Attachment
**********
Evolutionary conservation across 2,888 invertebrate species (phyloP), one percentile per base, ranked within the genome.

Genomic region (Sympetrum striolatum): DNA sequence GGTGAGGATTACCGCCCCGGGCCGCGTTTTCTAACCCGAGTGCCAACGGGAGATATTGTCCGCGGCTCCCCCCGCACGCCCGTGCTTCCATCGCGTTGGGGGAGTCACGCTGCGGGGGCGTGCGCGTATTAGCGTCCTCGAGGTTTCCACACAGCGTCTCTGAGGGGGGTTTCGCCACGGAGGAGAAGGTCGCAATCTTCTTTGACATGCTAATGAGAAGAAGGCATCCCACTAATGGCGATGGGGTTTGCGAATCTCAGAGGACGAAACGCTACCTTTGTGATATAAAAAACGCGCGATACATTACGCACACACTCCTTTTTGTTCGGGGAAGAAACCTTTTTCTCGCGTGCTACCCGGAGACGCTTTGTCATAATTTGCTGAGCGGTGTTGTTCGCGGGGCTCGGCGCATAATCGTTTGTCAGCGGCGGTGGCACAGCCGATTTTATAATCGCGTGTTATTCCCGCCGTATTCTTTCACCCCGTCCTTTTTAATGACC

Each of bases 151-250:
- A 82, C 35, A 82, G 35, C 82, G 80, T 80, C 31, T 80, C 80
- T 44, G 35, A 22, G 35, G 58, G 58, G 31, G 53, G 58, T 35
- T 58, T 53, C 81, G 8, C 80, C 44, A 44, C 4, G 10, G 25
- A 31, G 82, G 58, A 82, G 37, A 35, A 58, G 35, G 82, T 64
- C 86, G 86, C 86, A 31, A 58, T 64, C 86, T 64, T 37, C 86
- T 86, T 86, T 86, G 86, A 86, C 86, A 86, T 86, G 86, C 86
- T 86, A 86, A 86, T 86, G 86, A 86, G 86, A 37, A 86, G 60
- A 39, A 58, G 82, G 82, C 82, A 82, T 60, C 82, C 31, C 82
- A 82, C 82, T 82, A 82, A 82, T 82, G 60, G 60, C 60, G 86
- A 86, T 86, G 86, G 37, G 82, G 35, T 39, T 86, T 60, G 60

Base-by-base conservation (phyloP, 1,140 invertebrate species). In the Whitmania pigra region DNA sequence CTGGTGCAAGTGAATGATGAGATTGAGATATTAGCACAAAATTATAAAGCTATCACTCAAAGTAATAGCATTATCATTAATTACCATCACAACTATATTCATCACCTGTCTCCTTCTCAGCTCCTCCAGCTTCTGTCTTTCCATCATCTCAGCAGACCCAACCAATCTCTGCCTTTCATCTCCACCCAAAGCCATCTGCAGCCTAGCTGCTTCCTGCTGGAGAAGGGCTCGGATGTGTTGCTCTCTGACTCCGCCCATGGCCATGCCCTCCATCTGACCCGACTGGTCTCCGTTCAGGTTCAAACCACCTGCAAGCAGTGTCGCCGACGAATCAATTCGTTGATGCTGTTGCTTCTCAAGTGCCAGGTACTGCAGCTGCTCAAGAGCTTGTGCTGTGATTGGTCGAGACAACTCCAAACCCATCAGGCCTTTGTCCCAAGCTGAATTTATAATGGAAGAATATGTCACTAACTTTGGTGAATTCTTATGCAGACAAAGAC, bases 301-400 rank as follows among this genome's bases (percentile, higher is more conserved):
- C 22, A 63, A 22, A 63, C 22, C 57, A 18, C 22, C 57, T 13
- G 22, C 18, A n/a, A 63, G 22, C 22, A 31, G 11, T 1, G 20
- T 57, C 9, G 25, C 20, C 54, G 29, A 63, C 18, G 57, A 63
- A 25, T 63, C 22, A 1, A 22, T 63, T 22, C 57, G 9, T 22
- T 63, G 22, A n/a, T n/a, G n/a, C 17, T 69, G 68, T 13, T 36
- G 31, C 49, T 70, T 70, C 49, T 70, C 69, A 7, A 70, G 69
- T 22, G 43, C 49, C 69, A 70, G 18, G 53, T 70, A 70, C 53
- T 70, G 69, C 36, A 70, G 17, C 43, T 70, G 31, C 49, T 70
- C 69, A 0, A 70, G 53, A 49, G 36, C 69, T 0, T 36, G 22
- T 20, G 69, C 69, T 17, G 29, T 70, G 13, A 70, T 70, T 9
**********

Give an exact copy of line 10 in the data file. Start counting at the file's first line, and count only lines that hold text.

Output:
- T 86, A 86, A 86, T 86, G 86, A 86, G 86, A 37, A 86, G 60